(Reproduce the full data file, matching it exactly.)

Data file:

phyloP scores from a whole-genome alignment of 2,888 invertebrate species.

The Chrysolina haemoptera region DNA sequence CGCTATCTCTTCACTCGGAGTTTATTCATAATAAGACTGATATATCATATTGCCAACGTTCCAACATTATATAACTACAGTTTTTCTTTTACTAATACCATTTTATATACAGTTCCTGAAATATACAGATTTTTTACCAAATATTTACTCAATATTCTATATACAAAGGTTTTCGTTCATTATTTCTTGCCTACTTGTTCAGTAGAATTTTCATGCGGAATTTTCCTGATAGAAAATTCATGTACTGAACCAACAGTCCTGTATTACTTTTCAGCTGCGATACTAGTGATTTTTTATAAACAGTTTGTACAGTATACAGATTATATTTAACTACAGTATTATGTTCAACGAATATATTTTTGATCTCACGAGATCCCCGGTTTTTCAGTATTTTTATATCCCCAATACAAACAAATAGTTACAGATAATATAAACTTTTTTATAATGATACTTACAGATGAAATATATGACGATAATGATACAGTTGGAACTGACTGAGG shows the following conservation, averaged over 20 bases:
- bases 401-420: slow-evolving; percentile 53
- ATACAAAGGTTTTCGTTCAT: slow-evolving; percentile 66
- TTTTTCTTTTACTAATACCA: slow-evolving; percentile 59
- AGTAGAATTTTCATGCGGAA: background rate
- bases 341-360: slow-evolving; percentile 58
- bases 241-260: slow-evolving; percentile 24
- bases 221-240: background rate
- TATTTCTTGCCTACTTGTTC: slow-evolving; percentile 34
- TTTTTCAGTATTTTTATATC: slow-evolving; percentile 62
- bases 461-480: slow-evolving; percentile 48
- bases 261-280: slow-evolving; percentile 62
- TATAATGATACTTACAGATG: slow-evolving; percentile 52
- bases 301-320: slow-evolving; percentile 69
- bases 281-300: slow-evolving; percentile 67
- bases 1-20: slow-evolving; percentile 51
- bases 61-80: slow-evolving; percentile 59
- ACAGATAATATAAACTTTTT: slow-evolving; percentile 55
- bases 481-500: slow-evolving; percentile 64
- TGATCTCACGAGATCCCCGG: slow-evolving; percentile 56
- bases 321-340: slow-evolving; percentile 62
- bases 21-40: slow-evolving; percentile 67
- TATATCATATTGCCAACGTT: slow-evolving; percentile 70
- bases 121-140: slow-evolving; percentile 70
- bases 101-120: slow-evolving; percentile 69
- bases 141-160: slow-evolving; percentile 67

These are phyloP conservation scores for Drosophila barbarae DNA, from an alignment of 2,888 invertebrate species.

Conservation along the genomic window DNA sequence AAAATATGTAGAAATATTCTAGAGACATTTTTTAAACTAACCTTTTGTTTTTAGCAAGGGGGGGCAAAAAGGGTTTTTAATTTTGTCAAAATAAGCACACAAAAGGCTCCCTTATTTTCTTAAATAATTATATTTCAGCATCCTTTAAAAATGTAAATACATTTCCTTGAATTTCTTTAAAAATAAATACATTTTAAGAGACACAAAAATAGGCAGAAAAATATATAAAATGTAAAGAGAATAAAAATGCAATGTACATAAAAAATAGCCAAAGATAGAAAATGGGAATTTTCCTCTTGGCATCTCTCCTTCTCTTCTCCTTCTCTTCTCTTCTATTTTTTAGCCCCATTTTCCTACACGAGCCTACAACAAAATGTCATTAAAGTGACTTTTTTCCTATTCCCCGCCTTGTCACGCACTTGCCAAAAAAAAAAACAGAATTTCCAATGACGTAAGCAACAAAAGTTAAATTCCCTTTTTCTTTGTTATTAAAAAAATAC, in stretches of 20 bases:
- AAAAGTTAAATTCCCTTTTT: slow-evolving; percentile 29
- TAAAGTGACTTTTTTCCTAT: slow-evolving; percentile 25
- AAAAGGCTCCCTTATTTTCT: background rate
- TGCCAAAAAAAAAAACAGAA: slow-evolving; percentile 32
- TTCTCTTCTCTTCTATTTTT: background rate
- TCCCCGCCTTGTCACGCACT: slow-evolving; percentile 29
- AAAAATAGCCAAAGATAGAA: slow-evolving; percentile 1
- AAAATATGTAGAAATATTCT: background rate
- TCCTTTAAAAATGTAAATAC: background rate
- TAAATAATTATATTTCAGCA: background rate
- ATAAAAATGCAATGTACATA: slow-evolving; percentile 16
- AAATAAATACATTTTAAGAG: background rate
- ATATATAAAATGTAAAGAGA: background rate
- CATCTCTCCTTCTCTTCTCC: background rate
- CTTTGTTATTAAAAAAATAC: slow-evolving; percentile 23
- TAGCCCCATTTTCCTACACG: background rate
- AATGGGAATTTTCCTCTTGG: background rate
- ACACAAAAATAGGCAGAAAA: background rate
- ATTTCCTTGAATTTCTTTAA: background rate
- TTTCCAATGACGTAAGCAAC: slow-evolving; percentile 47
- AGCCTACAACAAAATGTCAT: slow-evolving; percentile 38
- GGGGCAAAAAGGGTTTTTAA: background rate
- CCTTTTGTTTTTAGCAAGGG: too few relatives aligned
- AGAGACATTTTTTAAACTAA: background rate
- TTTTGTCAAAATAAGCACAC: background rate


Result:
phyloP scores from a whole-genome alignment of 2,888 invertebrate species.

The Chrysolina haemoptera region DNA sequence CGCTATCTCTTCACTCGGAGTTTATTCATAATAAGACTGATATATCATATTGCCAACGTTCCAACATTATATAACTACAGTTTTTCTTTTACTAATACCATTTTATATACAGTTCCTGAAATATACAGATTTTTTACCAAATATTTACTCAATATTCTATATACAAAGGTTTTCGTTCATTATTTCTTGCCTACTTGTTCAGTAGAATTTTCATGCGGAATTTTCCTGATAGAAAATTCATGTACTGAACCAACAGTCCTGTATTACTTTTCAGCTGCGATACTAGTGATTTTTTATAAACAGTTTGTACAGTATACAGATTATATTTAACTACAGTATTATGTTCAACGAATATATTTTTGATCTCACGAGATCCCCGGTTTTTCAGTATTTTTATATCCCCAATACAAACAAATAGTTACAGATAATATAAACTTTTTTATAATGATACTTACAGATGAAATATATGACGATAATGATACAGTTGGAACTGACTGAGG shows the following conservation, averaged over 20 bases:
- bases 401-420: slow-evolving; percentile 53
- ATACAAAGGTTTTCGTTCAT: slow-evolving; percentile 66
- TTTTTCTTTTACTAATACCA: slow-evolving; percentile 59
- AGTAGAATTTTCATGCGGAA: background rate
- bases 341-360: slow-evolving; percentile 58
- bases 241-260: slow-evolving; percentile 24
- bases 221-240: background rate
- TATTTCTTGCCTACTTGTTC: slow-evolving; percentile 34
- TTTTTCAGTATTTTTATATC: slow-evolving; percentile 62
- bases 461-480: slow-evolving; percentile 48
- bases 261-280: slow-evolving; percentile 62
- TATAATGATACTTACAGATG: slow-evolving; percentile 52
- bases 301-320: slow-evolving; percentile 69
- bases 281-300: slow-evolving; percentile 67
- bases 1-20: slow-evolving; percentile 51
- bases 61-80: slow-evolving; percentile 59
- ACAGATAATATAAACTTTTT: slow-evolving; percentile 55
- bases 481-500: slow-evolving; percentile 64
- TGATCTCACGAGATCCCCGG: slow-evolving; percentile 56
- bases 321-340: slow-evolving; percentile 62
- bases 21-40: slow-evolving; percentile 67
- TATATCATATTGCCAACGTT: slow-evolving; percentile 70
- bases 121-140: slow-evolving; percentile 70
- bases 101-120: slow-evolving; percentile 69
- bases 141-160: slow-evolving; percentile 67

These are phyloP conservation scores for Drosophila barbarae DNA, from an alignment of 2,888 invertebrate species.

Conservation along the genomic window DNA sequence AAAATATGTAGAAATATTCTAGAGACATTTTTTAAACTAACCTTTTGTTTTTAGCAAGGGGGGGCAAAAAGGGTTTTTAATTTTGTCAAAATAAGCACACAAAAGGCTCCCTTATTTTCTTAAATAATTATATTTCAGCATCCTTTAAAAATGTAAATACATTTCCTTGAATTTCTTTAAAAATAAATACATTTTAAGAGACACAAAAATAGGCAGAAAAATATATAAAATGTAAAGAGAATAAAAATGCAATGTACATAAAAAATAGCCAAAGATAGAAAATGGGAATTTTCCTCTTGGCATCTCTCCTTCTCTTCTCCTTCTCTTCTCTTCTATTTTTTAGCCCCATTTTCCTACACGAGCCTACAACAAAATGTCATTAAAGTGACTTTTTTCCTATTCCCCGCCTTGTCACGCACTTGCCAAAAAAAAAAACAGAATTTCCAATGACGTAAGCAACAAAAGTTAAATTCCCTTTTTCTTTGTTATTAAAAAAATAC, in stretches of 20 bases:
- AAAAGTTAAATTCCCTTTTT: slow-evolving; percentile 29
- TAAAGTGACTTTTTTCCTAT: slow-evolving; percentile 25
- AAAAGGCTCCCTTATTTTCT: background rate
- TGCCAAAAAAAAAAACAGAA: slow-evolving; percentile 32
- TTCTCTTCTCTTCTATTTTT: background rate
- TCCCCGCCTTGTCACGCACT: slow-evolving; percentile 29
- AAAAATAGCCAAAGATAGAA: slow-evolving; percentile 1
- AAAATATGTAGAAATATTCT: background rate
- TCCTTTAAAAATGTAAATAC: background rate
- TAAATAATTATATTTCAGCA: background rate
- ATAAAAATGCAATGTACATA: slow-evolving; percentile 16
- AAATAAATACATTTTAAGAG: background rate
- ATATATAAAATGTAAAGAGA: background rate
- CATCTCTCCTTCTCTTCTCC: background rate
- CTTTGTTATTAAAAAAATAC: slow-evolving; percentile 23
- TAGCCCCATTTTCCTACACG: background rate
- AATGGGAATTTTCCTCTTGG: background rate
- ACACAAAAATAGGCAGAAAA: background rate
- ATTTCCTTGAATTTCTTTAA: background rate
- TTTCCAATGACGTAAGCAAC: slow-evolving; percentile 47
- AGCCTACAACAAAATGTCAT: slow-evolving; percentile 38
- GGGGCAAAAAGGGTTTTTAA: background rate
- CCTTTTGTTTTTAGCAAGGG: too few relatives aligned
- AGAGACATTTTTTAAACTAA: background rate
- TTTTGTCAAAATAAGCACAC: background rate